Nearly ten kilometers from the art districts of 798 and Caochangdi, where the majority of the institutionalized art world resides, a plethora of alternative spaces, galleries and studios have erupted in this central area. Arrow Factory and HomeShop, both founded in 2008 in opposition to the booming market, respectively serve and once served as community-centric venues for research, production, and dialogue. Arrow Factory refurbished an existing storefront for site-specific installations visible day and night, presenting provisional works by local and international artists. With no organized openings, their exhibitions are contingent on forming meaningful responses to the diverse economic, political, and social conditions of locality and lived experience. Still operating today, Arrow Factory relies on institutional support, donations, and savings from founders Rania Ho (USA), Wang Wei (PRC), Wei Weng (PRC/USA), and Pauline Yao (USA) (the latter two are no longer actively involved with the program). Though it does not directly challenge the commercial market by developing a new mode of sustainability, the space uses contemporary art to inject historical and political commentary into a traditional part of Beijing far from the commercial art scene.
Founded just months after Arrow Factory, HomeShop was a space for artists, designers, and thinkers to convene at the intersection of small-scale, community-based interventions. Though founded by Elaine Wing-Ah Ho (HK/USA) without intending to become a collective, it organically transformed into one. Including theorists and artists Michael Eddy (Canada), Fotini Lazaridou-Hatzigoga (Greece), and Ouyang Xiao (PRC/USA), among others, the collective challenged the relationship between public and private. Their literary journal, wear, was among the first published by the expat population, and intended to be “A meta-exchange by way of varying lenses of the cultural world (art and art history, architecture and urbanism, discourse theory and philosophy) that, after ping-pong, may have the possibility to turn outside of itself,” as Ho writes in the introduction of wear #2. The well-designed, bilingual publication set a precedent for projects like Concrete Flux, a thematically driven journal discussing urbanism in China, and Bajia, a hybrid journal activating certain functions of exhibition catalogues through cross-disciplinary discourse (Bajia is published by Bactagon and founded and edited by the author of this essay). As transience inhibits permanent social cohesion for expats anywhere, HomeShop was dismembered in 2013 as members relocated, and a rent spike meant the permanent closure of the space.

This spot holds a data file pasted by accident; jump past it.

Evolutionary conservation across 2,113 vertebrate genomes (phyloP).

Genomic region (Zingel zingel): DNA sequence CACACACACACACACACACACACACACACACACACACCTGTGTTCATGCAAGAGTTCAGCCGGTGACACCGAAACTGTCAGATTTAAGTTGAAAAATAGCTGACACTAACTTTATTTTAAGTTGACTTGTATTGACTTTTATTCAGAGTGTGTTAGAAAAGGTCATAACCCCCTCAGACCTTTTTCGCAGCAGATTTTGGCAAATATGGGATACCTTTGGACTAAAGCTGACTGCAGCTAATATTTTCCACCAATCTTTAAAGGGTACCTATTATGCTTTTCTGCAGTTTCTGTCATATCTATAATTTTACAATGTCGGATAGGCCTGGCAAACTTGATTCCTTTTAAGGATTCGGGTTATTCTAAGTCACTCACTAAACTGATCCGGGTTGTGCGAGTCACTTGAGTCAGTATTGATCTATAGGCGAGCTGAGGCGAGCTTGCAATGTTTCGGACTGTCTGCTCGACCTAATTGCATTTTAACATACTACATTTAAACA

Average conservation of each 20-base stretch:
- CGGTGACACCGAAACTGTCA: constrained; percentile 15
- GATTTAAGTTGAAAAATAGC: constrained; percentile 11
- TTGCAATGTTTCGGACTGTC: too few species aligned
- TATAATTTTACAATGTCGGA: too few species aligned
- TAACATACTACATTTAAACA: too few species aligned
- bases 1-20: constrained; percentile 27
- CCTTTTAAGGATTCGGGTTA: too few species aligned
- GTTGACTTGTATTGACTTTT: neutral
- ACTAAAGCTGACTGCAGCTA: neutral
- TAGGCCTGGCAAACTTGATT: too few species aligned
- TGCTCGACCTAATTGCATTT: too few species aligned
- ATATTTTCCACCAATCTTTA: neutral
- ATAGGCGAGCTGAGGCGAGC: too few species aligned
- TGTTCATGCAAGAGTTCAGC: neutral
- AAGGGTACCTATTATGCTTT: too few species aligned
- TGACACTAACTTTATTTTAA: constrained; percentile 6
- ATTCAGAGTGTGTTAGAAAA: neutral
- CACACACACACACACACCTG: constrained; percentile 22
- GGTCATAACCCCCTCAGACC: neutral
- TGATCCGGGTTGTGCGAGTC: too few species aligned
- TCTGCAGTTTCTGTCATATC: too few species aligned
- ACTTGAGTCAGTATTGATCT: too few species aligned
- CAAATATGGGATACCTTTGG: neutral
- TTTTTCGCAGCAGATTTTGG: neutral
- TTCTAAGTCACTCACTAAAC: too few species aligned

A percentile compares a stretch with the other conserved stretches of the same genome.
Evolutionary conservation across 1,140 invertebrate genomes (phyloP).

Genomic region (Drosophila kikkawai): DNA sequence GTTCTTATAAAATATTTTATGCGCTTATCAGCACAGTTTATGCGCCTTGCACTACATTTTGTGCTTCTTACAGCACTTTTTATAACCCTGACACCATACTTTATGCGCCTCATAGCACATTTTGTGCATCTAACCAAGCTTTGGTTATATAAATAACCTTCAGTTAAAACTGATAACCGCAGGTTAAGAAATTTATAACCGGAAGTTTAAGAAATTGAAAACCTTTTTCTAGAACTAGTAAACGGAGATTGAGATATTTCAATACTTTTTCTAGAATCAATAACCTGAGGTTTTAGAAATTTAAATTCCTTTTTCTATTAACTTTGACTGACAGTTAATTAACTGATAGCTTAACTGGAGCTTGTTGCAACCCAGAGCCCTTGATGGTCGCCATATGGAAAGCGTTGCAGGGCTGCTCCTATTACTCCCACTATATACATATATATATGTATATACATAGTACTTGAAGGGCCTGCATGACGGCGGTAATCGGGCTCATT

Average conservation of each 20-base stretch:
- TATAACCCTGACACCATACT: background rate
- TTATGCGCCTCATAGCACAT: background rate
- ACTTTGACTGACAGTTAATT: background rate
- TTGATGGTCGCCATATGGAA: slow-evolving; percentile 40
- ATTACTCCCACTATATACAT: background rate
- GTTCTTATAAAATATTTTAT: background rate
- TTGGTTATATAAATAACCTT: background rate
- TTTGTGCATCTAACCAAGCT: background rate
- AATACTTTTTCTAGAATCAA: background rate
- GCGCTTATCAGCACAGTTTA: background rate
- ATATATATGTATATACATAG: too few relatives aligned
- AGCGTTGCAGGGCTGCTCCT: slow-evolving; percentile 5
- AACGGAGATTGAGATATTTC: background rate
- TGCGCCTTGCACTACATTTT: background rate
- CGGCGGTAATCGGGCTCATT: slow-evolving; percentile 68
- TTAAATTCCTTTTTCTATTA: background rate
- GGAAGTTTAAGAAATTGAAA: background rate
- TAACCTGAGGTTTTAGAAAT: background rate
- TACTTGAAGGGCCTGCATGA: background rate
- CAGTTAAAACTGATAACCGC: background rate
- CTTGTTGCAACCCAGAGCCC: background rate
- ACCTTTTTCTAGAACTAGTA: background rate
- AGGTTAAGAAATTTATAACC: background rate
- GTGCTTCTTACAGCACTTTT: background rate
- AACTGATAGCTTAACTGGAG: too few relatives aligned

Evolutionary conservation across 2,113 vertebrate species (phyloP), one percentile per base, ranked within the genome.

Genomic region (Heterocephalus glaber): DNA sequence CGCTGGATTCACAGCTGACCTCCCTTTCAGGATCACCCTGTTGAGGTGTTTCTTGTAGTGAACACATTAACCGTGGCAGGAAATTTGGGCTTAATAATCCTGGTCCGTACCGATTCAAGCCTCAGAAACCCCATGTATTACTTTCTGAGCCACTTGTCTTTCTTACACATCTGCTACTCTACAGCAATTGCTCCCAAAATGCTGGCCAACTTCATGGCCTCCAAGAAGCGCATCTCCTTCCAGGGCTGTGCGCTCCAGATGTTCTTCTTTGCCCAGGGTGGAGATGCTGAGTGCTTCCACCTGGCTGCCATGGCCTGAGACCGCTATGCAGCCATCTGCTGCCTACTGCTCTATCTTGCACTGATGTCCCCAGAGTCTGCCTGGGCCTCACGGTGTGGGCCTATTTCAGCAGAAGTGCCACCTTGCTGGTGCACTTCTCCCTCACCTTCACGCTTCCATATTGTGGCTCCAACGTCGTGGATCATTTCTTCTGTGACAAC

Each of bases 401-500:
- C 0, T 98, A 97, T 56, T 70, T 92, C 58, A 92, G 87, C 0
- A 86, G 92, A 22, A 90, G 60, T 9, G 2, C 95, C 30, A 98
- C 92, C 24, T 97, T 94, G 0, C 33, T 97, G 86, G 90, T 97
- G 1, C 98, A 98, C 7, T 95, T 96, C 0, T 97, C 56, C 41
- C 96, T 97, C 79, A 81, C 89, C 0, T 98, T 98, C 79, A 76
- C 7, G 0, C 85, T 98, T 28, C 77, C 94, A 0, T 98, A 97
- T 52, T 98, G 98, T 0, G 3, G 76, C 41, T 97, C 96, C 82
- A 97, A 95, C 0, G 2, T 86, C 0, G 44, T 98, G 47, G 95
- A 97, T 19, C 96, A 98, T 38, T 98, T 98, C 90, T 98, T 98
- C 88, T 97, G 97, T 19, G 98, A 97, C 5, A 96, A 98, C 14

Two spaces descend directly from HomeShop: Aotu, a new hair salon and multipurpose art and design exhibition space run by Ray Wu (PRC) and Pilar Escuder (Spain), and Flicking Forehead Space, founded by Cici Wang (PRC), an exhibition and gathering space exploring non-market alternatives with a barter system. Asking participants to leave behind an object or work, Flicking Forehead has accrued a rather eclectic archive narrating its history.
The Institute for Provocation (IFP), first founded as Theatre in Motion in 2005 by Els Silvrants-Barclay (Belgium), serves as a residency, workspace, and think tank. The institute attempts to create knowledge “outside of the given framework for how to output knowledge in a traditional sense,” according to director Max Gerthel (Sweden). IFP aims to determine “what alternative forms of artistic, architectural research can contribute to society as a whole, and what kind of organizational forms can be established to accommodate these processes.” It also operates the new exhibition space Black Sesame.